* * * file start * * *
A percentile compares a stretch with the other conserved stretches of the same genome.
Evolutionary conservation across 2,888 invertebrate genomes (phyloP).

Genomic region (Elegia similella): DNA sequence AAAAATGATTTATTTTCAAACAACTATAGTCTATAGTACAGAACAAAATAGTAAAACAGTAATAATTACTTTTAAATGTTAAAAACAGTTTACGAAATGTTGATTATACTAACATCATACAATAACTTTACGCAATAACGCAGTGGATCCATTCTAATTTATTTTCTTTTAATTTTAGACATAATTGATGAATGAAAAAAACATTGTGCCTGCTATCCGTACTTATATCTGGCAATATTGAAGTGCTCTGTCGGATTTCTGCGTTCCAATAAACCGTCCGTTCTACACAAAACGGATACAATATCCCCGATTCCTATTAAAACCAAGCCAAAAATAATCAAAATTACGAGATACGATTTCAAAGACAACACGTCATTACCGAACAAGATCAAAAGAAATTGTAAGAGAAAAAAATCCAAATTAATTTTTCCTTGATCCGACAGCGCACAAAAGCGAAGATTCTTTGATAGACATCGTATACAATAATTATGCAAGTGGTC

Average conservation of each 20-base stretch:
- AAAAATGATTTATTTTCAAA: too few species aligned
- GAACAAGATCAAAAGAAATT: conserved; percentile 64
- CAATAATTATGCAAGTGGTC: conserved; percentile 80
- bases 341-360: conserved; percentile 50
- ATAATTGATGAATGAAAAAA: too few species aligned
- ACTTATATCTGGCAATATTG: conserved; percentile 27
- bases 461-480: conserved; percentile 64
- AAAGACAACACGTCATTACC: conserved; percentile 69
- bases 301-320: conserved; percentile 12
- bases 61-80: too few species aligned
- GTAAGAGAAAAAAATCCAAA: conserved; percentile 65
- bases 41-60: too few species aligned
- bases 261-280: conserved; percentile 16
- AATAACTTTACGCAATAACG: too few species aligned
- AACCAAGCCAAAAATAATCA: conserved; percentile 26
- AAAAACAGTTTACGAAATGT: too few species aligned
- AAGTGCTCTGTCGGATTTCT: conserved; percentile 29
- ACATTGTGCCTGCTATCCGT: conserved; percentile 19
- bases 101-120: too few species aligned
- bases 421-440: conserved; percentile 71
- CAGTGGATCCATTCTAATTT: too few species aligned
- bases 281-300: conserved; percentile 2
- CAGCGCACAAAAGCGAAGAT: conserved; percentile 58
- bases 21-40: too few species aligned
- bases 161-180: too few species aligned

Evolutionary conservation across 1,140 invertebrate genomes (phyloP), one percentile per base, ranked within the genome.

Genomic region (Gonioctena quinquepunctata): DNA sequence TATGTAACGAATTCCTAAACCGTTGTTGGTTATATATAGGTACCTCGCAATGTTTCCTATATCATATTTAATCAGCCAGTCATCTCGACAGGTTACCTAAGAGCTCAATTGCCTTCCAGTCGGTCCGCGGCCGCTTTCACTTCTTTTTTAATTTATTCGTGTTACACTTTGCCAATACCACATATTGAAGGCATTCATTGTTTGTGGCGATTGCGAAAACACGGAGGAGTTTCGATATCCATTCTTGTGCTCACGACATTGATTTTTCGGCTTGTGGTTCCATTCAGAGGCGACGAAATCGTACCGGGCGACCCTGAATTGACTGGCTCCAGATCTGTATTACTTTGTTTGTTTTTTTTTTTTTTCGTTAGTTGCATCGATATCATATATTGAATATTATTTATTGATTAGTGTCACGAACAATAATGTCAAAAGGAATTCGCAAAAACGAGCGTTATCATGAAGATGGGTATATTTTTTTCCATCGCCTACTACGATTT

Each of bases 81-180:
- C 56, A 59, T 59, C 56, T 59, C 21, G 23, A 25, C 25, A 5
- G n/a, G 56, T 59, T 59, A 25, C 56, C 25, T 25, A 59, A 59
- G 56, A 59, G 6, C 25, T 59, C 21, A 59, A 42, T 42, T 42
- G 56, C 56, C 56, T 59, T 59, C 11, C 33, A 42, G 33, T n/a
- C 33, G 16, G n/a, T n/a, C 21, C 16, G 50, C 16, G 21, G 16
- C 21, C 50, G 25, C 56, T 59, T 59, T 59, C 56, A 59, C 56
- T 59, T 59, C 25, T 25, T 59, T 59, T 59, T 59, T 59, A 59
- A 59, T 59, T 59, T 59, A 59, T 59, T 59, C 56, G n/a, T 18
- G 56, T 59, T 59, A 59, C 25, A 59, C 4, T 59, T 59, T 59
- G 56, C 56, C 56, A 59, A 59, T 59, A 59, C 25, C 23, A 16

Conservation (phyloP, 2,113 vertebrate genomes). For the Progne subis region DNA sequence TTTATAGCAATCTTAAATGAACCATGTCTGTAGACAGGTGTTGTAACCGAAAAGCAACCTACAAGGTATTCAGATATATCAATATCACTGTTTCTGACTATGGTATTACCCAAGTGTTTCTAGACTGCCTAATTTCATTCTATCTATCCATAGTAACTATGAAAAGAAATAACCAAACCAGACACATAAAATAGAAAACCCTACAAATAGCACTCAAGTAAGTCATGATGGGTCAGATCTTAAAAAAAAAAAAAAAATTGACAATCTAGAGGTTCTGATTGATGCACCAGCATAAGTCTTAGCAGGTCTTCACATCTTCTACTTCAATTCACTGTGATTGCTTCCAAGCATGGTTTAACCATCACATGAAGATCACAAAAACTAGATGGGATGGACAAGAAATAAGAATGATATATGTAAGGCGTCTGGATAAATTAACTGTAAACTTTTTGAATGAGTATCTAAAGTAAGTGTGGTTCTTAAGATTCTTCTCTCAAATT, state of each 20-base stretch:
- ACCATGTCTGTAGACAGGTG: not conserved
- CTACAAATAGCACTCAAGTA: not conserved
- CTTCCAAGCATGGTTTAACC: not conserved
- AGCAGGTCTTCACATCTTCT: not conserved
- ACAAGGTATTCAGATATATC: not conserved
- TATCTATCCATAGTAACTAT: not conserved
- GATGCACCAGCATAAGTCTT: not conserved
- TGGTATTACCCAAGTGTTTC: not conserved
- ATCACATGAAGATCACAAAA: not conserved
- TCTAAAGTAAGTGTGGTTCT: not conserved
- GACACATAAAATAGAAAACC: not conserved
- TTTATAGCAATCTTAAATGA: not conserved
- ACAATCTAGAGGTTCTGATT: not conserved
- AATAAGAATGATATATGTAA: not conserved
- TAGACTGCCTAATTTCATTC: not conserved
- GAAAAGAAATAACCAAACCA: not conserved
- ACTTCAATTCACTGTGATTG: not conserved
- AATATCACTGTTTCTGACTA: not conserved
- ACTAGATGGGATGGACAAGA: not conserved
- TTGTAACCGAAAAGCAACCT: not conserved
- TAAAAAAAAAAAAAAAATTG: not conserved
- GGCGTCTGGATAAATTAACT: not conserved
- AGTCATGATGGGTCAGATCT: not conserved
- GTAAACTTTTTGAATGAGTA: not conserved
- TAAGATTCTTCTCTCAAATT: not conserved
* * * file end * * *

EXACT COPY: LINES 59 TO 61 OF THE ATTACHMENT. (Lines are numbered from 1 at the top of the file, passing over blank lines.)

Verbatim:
- GAAAAGAAATAACCAAACCA: not conserved
- ACTTCAATTCACTGTGATTG: not conserved
- AATATCACTGTTTCTGACTA: not conserved